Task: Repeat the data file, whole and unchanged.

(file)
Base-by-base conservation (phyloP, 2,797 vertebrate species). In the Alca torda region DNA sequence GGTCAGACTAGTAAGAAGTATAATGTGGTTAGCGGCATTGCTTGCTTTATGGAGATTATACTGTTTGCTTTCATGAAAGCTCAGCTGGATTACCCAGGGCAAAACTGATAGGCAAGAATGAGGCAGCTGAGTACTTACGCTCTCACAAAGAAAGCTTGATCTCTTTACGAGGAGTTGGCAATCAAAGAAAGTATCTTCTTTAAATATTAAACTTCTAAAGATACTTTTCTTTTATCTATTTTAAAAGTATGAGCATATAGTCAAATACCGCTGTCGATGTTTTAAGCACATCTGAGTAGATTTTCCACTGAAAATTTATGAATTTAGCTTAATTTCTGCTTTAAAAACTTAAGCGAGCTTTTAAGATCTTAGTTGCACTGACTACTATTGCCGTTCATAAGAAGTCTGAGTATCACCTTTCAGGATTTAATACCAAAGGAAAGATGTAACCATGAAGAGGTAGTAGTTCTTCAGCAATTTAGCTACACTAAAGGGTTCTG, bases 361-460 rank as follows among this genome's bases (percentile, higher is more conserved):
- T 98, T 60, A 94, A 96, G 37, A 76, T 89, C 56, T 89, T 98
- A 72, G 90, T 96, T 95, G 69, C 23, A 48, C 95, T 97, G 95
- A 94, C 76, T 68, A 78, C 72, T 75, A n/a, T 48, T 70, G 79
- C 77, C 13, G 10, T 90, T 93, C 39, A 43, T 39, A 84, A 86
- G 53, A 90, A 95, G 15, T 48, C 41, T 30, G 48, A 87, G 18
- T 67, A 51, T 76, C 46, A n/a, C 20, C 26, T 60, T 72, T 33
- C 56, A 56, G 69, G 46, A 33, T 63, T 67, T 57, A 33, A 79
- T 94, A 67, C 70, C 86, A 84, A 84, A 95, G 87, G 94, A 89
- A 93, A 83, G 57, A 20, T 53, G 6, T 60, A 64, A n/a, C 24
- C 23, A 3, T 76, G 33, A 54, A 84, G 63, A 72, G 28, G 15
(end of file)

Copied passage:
Base-by-base conservation (phyloP, 2,797 vertebrate species). In the Alca torda region DNA sequence GGTCAGACTAGTAAGAAGTATAATGTGGTTAGCGGCATTGCTTGCTTTATGGAGATTATACTGTTTGCTTTCATGAAAGCTCAGCTGGATTACCCAGGGCAAAACTGATAGGCAAGAATGAGGCAGCTGAGTACTTACGCTCTCACAAAGAAAGCTTGATCTCTTTACGAGGAGTTGGCAATCAAAGAAAGTATCTTCTTTAAATATTAAACTTCTAAAGATACTTTTCTTTTATCTATTTTAAAAGTATGAGCATATAGTCAAATACCGCTGTCGATGTTTTAAGCACATCTGAGTAGATTTTCCACTGAAAATTTATGAATTTAGCTTAATTTCTGCTTTAAAAACTTAAGCGAGCTTTTAAGATCTTAGTTGCACTGACTACTATTGCCGTTCATAAGAAGTCTGAGTATCACCTTTCAGGATTTAATACCAAAGGAAAGATGTAACCATGAAGAGGTAGTAGTTCTTCAGCAATTTAGCTACACTAAAGGGTTCTG, bases 361-460 rank as follows among this genome's bases (percentile, higher is more conserved):
- T 98, T 60, A 94, A 96, G 37, A 76, T 89, C 56, T 89, T 98
- A 72, G 90, T 96, T 95, G 69, C 23, A 48, C 95, T 97, G 95
- A 94, C 76, T 68, A 78, C 72, T 75, A n/a, T 48, T 70, G 79
- C 77, C 13, G 10, T 90, T 93, C 39, A 43, T 39, A 84, A 86
- G 53, A 90, A 95, G 15, T 48, C 41, T 30, G 48, A 87, G 18
- T 67, A 51, T 76, C 46, A n/a, C 20, C 26, T 60, T 72, T 33
- C 56, A 56, G 69, G 46, A 33, T 63, T 67, T 57, A 33, A 79
- T 94, A 67, C 70, C 86, A 84, A 84, A 95, G 87, G 94, A 89
- A 93, A 83, G 57, A 20, T 53, G 6, T 60, A 64, A n/a, C 24
- C 23, A 3, T 76, G 33, A 54, A 84, G 63, A 72, G 28, G 15